So why are we all wee-weed up about health care? Because our politicians are forcing us to take sides in a contest between insurance companies and government bureaucrats. If that were a death match, most of us would be secretly hoping for a tie.
They are making this way more complicated than it needs to be.
Two years ago, I was wheeled in to Aspirus Hospital in Wausau, Wisconsin, paralyzed on my left side from the waist down. One day later, a team of neurosurgeons operated, 5 days later I walked out of the hospital, and a week later I was back at work. It cost less than my wife’s car.
That’s what is right about health care in America.
It took 6 more months to get the billing squared away and everybody paid. That’s what’s wrong with Health Care in America. If our elected representatives were here today to listen I would tell them this: leave the first part alone, fix the second part, and then take the rest of the year off before you screw it up again.
We pay $2.6 trillion for health care annually in this country. It would take 95% of all taxes collected for the government to provide health care to everyone. Only $1.4 trillion of that has anything to do with making you healthy or keeping you that way. The rest goes to the accountants, lawyers, social workers, billing clerks, government drones, jockeys, bureaucrats, actuaries, consultants, hedge fund mangers, claims processors, and benefits specialists – all those nice folks who don’t wear rubber gloves when they bend us over.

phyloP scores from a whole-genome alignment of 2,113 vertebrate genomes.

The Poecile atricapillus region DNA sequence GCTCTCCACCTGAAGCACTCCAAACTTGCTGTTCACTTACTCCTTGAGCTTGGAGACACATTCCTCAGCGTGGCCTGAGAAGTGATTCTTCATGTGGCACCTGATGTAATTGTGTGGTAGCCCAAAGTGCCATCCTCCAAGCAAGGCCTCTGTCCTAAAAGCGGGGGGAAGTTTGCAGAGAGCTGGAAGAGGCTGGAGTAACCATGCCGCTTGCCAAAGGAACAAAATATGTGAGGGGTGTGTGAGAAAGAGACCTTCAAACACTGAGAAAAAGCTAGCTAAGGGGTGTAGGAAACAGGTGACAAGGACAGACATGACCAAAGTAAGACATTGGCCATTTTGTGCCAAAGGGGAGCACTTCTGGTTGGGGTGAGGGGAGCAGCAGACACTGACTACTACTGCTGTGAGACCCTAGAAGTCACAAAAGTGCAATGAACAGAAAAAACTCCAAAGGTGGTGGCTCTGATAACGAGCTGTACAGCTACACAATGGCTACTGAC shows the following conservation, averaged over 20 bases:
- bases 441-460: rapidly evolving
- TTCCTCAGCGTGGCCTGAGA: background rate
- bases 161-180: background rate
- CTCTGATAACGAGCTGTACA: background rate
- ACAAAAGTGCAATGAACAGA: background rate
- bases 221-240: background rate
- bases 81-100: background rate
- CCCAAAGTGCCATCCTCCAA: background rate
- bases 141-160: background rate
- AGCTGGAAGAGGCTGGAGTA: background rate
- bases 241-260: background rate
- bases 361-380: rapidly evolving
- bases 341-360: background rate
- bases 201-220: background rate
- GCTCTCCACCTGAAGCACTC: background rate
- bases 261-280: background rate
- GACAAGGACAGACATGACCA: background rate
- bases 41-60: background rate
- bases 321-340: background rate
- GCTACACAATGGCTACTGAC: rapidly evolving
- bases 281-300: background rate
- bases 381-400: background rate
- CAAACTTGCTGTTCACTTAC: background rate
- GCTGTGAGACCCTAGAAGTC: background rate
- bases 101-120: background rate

Here are two changes that Congress could write in one page and pass in a day that would cut out most of that wasted 40%. 1) Indemnify providers against lawsuits in which there is no criminal negligence alleged, and 2) eliminate 3rd party payer by using Health Savings Accounts to pay providers directly. That takes two of the biggest snouts out of the trough.
If we had American health care at 40% less cost, they would be having angry town hall meetings in France. And that should be the goal of health care reform, to get the French all wee-weed up.
President Obama promised my employees they could still choose private insurance if we had a public option. Sadly it won’t be up to either of them. The House Bill levies a payroll tax of 8% on employers who don’t provide health care benefits. That is less than half of the cost of a decent insurance premium; it is a simple business decision to drop coverage and pay the tax.
Businesses don’t have the luxury of dealing with the government that is promised, we must confront the one that is practiced. Don’t blame the players when the refs change the rules.
We all know what improves quality, reduces cost, and expands selection – choice and competition. Markets don’t work perfectly, but they work – we can’t say the same for government interventions. What keeps the small town auto mechanic honest? It’s not the policeman or the priest – it’s the second auto mechanic.
We are supposed to like government health care because the Europeans live longer. I frankly don’t care how old they are in Belgium. I would rather live free for 79 years than be a slave for 81. What about you?
Posted By Tim Nerenz, Ph.D. to 2010: Tim, Not Tammy at 8/28/2009 01:10:00 PM